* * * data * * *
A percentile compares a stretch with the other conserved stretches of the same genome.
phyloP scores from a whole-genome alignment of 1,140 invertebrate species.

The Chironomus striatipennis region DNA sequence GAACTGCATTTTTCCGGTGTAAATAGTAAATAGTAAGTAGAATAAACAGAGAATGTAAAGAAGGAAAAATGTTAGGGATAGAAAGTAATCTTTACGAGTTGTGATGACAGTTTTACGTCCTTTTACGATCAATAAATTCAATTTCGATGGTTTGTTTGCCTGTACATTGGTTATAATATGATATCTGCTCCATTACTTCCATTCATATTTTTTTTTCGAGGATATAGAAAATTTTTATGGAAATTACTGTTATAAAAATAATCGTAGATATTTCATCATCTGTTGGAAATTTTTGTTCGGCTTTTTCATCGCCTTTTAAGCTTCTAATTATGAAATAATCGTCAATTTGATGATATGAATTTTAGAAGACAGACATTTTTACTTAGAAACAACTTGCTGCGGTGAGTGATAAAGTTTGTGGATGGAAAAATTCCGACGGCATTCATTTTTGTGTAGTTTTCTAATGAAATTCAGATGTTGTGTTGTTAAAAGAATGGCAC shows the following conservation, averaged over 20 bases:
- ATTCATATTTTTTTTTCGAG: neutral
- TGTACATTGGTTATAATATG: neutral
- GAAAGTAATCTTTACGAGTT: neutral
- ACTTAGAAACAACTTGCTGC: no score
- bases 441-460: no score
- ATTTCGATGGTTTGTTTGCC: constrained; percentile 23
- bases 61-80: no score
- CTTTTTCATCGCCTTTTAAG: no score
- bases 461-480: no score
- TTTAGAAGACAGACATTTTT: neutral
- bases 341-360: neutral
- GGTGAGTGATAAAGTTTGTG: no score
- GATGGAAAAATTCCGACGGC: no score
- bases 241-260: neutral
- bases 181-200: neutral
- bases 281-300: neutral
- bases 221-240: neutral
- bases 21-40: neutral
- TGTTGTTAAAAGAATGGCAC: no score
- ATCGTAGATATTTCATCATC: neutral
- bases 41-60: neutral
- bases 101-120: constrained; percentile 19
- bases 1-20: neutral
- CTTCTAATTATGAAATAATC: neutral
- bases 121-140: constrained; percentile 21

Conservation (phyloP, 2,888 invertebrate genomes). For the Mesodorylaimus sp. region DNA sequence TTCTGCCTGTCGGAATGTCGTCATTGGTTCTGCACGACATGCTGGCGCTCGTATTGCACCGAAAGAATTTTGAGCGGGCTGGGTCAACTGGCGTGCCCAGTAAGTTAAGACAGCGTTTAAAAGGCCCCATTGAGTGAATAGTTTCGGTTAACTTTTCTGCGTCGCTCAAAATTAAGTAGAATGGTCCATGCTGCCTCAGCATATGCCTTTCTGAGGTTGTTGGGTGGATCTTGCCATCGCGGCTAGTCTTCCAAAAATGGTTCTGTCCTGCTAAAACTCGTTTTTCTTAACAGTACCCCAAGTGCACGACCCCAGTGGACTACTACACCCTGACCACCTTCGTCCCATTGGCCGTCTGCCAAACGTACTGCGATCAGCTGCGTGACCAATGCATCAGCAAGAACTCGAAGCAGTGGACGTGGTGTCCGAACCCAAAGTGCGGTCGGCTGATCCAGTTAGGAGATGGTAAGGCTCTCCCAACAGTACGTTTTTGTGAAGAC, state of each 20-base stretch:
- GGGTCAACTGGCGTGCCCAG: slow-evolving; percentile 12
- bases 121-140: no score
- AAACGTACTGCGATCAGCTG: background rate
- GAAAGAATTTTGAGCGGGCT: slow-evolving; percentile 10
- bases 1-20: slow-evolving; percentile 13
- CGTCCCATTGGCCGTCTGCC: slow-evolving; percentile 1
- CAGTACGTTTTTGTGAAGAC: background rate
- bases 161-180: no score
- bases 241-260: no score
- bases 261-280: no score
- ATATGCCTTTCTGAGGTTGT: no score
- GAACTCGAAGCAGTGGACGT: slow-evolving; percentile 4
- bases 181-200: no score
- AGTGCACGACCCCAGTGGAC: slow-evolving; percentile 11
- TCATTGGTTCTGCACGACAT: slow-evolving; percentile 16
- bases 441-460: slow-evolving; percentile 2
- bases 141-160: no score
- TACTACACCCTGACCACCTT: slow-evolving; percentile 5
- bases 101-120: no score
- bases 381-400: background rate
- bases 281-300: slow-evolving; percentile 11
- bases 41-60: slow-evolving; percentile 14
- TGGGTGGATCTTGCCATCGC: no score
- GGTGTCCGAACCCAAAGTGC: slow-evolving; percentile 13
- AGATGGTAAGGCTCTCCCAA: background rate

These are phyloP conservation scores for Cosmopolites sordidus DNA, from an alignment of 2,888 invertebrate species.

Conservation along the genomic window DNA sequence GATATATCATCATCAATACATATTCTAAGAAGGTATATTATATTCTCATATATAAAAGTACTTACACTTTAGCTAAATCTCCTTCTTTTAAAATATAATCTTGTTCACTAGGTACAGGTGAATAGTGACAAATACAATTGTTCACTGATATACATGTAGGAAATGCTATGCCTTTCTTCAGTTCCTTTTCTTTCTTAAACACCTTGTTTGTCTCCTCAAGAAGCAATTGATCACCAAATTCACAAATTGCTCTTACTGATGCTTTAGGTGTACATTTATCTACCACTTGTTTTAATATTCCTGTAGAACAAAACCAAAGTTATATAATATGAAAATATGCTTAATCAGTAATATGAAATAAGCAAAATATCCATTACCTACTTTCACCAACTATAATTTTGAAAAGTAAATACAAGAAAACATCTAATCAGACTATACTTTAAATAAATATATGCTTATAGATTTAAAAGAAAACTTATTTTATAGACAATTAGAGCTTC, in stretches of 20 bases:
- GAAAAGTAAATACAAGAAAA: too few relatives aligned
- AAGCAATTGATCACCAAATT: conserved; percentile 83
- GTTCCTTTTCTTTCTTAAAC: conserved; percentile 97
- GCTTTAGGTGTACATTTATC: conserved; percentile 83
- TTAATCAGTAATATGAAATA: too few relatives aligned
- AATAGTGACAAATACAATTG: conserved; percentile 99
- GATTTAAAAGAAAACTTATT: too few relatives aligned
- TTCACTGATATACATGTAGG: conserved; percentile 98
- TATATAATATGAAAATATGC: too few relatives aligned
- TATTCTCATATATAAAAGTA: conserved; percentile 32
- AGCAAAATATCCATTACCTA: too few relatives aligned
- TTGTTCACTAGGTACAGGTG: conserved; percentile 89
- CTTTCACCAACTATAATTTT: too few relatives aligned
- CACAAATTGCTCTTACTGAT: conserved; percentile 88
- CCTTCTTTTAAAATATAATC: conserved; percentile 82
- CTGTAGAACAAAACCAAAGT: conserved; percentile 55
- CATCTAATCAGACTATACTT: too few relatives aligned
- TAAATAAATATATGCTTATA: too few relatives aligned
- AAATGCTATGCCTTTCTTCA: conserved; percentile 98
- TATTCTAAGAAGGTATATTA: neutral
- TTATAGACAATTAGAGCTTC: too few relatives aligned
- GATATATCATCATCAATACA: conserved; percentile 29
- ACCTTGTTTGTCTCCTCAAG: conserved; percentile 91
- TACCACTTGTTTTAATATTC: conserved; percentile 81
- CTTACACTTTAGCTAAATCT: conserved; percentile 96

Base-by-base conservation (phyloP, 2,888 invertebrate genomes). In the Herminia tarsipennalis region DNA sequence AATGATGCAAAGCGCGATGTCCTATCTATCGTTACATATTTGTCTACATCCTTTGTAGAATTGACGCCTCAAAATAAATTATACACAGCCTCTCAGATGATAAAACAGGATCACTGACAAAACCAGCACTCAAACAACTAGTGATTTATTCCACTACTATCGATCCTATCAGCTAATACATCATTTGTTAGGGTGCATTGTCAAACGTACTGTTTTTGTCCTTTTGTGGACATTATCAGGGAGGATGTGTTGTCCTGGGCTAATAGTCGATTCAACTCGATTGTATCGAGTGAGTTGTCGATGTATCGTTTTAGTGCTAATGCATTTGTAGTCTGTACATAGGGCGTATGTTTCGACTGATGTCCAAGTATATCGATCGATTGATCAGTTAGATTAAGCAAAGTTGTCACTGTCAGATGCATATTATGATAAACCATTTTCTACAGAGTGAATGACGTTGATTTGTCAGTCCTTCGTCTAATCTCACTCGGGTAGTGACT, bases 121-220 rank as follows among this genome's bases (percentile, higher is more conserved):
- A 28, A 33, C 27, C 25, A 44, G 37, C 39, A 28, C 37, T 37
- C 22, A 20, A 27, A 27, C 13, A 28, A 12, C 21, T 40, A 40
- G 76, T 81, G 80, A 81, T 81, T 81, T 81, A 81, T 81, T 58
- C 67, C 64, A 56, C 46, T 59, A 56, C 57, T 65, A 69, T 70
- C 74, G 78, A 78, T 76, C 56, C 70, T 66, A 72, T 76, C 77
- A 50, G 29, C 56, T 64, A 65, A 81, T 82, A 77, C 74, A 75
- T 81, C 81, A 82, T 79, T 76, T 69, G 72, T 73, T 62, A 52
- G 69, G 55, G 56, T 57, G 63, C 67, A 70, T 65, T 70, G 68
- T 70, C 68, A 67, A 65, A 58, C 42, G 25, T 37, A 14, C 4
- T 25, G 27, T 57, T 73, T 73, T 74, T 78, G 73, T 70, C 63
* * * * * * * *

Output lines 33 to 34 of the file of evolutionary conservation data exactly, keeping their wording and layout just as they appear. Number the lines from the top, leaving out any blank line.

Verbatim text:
- GAAAGAATTTTGAGCGGGCT: slow-evolving; percentile 10
- bases 1-20: slow-evolving; percentile 13